Members of Long Beach’s gay and lesbian community long have been active players on the political scene.
The city was one of the first to have an openly gay man serve on the City Council, and now is one of the first large cities to have an openly gay mayor. The Long Beach Lambda Democratic Club long has been an influential endorsement sought by politicians here.
“Over the years, the LBGT community has been well represented by the City Council and strong allies,” Mayor Robert Garcia said. “That continues to be the case. As mayor, I continue to work to ensure that everyone in our city is treated equally.”
Garcia and others say that one benchmark of how far the LGBT community has come politically in Long Beach is the fact that it is no longer a factor in races. Garcia did not have to address sexual preference in his 2014 campaign for mayor, and no mention has been made of the fact that Eric Gray is gay during his run for the Second District City Council seat.
“We have equal rights across the board in Long Beach,” Gray said. “We can marry. It definitely is a new time. But we still have those issues (such as transgender rights) to deal with.”
Long Beach Lambda has been part of the city’s political scene since 1977. It was formed in response to an effort to bar gay and lesbian teachers from the classroom. After winning that battle, Lambda worked to elect gay and gay-friendly candidates.
These days, Lambda’s issues tent has gotten even bigger, according to current president Mark Magdaleno. Magdaleno is a field deputy in Vice Mayor Suja Lowenthal’s office.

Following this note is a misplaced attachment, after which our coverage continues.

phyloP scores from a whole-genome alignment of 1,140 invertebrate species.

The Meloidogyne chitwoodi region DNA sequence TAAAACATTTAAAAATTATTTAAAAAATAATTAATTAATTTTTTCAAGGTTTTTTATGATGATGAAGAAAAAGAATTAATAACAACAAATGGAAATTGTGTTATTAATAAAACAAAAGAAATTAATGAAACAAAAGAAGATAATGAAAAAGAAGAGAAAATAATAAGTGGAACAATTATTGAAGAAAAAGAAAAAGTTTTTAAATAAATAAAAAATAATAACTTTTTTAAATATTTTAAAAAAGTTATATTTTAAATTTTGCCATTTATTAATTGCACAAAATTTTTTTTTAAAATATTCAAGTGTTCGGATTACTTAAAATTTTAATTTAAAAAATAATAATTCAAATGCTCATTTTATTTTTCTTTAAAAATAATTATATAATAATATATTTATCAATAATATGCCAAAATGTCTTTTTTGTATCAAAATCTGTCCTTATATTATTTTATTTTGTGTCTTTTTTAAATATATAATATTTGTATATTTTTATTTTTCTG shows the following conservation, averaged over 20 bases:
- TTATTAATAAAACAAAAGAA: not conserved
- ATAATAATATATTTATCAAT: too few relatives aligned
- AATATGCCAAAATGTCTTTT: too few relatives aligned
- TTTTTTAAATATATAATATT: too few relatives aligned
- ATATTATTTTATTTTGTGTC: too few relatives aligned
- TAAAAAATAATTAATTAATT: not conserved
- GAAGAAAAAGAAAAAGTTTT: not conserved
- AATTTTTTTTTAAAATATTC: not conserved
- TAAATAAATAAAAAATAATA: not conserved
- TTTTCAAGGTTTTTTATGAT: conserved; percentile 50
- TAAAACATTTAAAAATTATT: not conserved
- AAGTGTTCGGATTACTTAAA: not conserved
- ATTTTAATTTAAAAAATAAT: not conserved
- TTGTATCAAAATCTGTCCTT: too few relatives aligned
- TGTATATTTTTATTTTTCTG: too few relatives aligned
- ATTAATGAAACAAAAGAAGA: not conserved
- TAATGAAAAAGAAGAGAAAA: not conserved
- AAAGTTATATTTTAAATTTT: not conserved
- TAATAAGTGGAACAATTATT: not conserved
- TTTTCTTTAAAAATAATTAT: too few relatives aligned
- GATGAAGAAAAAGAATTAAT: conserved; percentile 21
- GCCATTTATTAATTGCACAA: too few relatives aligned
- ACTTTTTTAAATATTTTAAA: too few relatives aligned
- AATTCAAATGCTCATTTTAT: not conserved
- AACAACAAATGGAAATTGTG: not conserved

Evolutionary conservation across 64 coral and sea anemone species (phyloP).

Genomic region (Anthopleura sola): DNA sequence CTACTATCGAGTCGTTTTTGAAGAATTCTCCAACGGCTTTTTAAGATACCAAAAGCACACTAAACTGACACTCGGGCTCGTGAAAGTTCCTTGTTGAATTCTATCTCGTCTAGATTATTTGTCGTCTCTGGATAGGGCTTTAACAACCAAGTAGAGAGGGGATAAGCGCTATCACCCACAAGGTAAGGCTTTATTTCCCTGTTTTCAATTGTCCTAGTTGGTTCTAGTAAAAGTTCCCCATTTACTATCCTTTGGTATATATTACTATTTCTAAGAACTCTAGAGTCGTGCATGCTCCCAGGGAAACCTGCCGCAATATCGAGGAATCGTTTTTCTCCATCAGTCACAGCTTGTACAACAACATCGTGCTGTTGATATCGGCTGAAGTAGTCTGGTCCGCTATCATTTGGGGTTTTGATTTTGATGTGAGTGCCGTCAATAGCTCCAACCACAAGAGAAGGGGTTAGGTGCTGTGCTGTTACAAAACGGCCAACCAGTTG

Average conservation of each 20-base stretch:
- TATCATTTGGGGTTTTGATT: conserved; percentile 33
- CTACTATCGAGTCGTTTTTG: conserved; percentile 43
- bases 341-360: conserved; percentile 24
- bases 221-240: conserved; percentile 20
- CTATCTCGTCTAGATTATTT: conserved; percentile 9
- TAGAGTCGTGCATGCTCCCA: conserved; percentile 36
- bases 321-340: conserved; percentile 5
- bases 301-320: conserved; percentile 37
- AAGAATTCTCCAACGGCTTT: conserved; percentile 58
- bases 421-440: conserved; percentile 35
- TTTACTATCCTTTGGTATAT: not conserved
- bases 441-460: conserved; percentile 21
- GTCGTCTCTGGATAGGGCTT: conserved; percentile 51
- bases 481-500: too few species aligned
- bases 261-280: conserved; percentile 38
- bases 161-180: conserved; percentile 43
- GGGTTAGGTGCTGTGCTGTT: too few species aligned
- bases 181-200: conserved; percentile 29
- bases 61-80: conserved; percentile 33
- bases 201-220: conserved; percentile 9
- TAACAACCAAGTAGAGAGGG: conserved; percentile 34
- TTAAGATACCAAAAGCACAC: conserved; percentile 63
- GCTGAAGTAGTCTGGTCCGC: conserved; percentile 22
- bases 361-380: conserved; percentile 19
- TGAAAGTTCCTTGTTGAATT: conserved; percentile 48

“We’ve really started to expand,” he said. “We’re looking at homeless rights now. It’s about a lot more than gay marriage.”
Magdaleno said the group is hyper-local, focusing on Long Beach races and issues. That has allowed it to have a large impact.
“I remember when the city wasn’t so openly supportive,” he said. “When Suja first did the resolution supporting gay marriage, there were those (on the council) who questioned why we should do that. Now we have a council that is all supportive.”
One of the indicators of how far the LGBT community has come is how Garcia is being judged on his performance as mayor, not as “the gay mayor,” Magdaleno said.
“At times, I forget he (Garcia) is gay,” Magdaleno said. “He’s just the mayor.
Unlike the national group Victory Fund, being gay is not a requirement for endorsement from Lambda — another sign of progress, Magdaleno said. The only requirement is to be a Democrat and to do well in the interview process.
The proof is in the club’s endorsement in the one City Council race still being contested — Lambda opted to not endorse either candidate.
Harry Saltzgaver can be reached at firstname.lastname@example.org.